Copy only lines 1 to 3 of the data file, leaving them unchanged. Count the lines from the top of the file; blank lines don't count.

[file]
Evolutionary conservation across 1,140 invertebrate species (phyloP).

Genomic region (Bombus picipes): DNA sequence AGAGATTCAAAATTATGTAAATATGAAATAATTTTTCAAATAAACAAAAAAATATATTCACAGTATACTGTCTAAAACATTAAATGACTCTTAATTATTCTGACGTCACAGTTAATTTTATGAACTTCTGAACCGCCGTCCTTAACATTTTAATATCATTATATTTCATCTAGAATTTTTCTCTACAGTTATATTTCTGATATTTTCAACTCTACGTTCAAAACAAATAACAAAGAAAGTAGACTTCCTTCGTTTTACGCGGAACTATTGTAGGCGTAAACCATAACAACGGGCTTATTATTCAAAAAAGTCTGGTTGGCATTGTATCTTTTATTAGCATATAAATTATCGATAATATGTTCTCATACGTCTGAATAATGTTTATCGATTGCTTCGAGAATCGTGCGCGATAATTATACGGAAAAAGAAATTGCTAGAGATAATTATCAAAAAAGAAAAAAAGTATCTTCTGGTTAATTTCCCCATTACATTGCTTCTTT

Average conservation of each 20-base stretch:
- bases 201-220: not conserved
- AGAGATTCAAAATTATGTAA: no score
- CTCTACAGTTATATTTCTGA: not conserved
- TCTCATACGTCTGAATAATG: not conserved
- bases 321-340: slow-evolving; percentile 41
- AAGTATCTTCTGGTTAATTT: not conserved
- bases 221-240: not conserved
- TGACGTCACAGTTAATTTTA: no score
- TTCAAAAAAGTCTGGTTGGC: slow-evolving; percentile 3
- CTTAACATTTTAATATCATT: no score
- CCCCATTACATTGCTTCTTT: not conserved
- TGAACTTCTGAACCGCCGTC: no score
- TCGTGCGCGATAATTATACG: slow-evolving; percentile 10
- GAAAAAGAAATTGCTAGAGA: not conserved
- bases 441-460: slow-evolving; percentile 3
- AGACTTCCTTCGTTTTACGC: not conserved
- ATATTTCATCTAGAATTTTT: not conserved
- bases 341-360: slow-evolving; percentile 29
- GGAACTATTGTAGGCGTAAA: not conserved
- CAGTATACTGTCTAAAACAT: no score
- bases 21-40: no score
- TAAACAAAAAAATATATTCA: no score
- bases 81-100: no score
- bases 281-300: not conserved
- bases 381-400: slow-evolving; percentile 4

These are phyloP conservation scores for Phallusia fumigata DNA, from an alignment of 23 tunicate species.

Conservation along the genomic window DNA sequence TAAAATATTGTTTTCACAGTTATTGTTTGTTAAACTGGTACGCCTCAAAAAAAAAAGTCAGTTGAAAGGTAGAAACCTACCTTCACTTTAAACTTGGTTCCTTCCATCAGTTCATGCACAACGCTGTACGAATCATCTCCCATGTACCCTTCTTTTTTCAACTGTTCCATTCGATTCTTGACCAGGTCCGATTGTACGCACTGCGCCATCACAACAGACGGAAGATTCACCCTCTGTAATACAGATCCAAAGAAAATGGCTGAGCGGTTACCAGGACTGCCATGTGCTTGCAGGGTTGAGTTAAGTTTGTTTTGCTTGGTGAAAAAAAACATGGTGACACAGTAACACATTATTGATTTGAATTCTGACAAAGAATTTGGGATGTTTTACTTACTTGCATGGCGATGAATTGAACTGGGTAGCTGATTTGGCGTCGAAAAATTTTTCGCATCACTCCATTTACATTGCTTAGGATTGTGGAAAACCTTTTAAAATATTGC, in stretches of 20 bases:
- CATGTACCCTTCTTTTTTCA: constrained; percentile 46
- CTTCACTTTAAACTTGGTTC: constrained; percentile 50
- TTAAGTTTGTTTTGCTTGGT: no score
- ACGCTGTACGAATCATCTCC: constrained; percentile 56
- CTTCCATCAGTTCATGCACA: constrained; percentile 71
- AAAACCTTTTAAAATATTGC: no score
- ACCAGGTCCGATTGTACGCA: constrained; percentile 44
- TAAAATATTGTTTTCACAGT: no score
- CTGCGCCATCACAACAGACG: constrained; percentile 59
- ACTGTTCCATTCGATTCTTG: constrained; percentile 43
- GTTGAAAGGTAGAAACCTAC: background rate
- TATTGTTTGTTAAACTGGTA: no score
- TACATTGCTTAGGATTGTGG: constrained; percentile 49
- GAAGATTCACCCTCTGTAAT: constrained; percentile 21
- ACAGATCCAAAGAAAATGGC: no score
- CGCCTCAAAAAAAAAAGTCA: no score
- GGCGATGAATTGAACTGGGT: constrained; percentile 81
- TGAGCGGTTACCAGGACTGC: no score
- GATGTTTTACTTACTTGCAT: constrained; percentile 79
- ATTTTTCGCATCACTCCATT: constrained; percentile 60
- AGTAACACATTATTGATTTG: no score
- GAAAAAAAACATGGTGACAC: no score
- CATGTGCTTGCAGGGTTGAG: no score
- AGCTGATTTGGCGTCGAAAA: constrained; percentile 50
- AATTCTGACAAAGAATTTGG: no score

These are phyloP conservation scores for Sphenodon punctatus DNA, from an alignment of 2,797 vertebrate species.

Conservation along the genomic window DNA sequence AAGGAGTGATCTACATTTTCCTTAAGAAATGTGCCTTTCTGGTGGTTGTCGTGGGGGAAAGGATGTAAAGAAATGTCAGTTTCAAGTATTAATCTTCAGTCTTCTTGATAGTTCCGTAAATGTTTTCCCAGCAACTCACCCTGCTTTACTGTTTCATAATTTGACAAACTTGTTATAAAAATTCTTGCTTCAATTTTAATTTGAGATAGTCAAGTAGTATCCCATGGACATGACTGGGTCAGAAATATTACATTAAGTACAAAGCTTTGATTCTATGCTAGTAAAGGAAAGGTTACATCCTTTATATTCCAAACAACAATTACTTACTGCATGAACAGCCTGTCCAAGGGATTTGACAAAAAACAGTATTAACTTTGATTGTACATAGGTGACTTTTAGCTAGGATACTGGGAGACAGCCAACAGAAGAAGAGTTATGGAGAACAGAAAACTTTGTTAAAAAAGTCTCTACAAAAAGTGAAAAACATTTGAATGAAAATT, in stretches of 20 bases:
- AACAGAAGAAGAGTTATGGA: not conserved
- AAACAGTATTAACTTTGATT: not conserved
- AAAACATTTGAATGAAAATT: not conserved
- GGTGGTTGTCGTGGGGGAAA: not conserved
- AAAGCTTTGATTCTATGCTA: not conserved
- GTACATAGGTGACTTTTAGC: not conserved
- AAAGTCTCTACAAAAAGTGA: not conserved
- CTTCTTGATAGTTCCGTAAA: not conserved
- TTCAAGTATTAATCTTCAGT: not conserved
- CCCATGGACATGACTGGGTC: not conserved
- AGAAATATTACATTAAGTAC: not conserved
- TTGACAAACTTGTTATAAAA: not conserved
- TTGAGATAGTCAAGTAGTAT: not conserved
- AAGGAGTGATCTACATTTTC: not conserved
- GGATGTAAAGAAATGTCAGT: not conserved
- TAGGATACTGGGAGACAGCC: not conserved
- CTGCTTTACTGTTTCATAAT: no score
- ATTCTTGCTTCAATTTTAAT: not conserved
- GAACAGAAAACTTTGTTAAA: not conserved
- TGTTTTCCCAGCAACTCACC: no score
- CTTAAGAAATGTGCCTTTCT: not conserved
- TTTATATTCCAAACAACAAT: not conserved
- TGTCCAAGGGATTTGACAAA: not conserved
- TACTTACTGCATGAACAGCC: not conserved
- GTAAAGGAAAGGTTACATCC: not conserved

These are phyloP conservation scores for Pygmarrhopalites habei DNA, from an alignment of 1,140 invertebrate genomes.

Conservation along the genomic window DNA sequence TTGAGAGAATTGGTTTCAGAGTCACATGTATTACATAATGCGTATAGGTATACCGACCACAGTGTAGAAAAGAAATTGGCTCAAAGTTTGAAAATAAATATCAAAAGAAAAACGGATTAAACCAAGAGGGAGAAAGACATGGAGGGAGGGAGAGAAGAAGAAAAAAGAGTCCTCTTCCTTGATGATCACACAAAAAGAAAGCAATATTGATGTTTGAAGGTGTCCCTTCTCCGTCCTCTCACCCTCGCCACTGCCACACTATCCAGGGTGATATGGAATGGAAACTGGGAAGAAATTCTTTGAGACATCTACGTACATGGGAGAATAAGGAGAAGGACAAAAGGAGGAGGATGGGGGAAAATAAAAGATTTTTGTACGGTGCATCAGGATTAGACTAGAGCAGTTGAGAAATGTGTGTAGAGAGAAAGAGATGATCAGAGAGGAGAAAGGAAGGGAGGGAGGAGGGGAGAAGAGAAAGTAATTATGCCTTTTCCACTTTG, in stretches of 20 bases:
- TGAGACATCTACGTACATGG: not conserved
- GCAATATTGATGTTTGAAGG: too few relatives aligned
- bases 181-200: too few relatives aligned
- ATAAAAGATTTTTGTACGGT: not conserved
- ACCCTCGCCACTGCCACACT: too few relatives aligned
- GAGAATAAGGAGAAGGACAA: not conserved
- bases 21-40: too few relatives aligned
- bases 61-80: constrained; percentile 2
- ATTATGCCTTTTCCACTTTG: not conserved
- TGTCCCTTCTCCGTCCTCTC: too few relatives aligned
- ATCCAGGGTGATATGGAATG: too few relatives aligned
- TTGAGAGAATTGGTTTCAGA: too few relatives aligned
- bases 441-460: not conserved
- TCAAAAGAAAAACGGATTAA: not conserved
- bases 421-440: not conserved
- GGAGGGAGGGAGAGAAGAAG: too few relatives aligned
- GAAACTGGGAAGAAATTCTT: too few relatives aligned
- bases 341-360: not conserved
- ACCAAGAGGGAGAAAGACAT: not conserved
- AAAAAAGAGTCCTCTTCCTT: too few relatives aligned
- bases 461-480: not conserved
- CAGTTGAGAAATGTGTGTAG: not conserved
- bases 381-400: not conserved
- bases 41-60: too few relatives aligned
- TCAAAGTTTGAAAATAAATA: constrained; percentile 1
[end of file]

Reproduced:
Evolutionary conservation across 1,140 invertebrate species (phyloP).

Genomic region (Bombus picipes): DNA sequence AGAGATTCAAAATTATGTAAATATGAAATAATTTTTCAAATAAACAAAAAAATATATTCACAGTATACTGTCTAAAACATTAAATGACTCTTAATTATTCTGACGTCACAGTTAATTTTATGAACTTCTGAACCGCCGTCCTTAACATTTTAATATCATTATATTTCATCTAGAATTTTTCTCTACAGTTATATTTCTGATATTTTCAACTCTACGTTCAAAACAAATAACAAAGAAAGTAGACTTCCTTCGTTTTACGCGGAACTATTGTAGGCGTAAACCATAACAACGGGCTTATTATTCAAAAAAGTCTGGTTGGCATTGTATCTTTTATTAGCATATAAATTATCGATAATATGTTCTCATACGTCTGAATAATGTTTATCGATTGCTTCGAGAATCGTGCGCGATAATTATACGGAAAAAGAAATTGCTAGAGATAATTATCAAAAAAGAAAAAAAGTATCTTCTGGTTAATTTCCCCATTACATTGCTTCTTT

Average conservation of each 20-base stretch: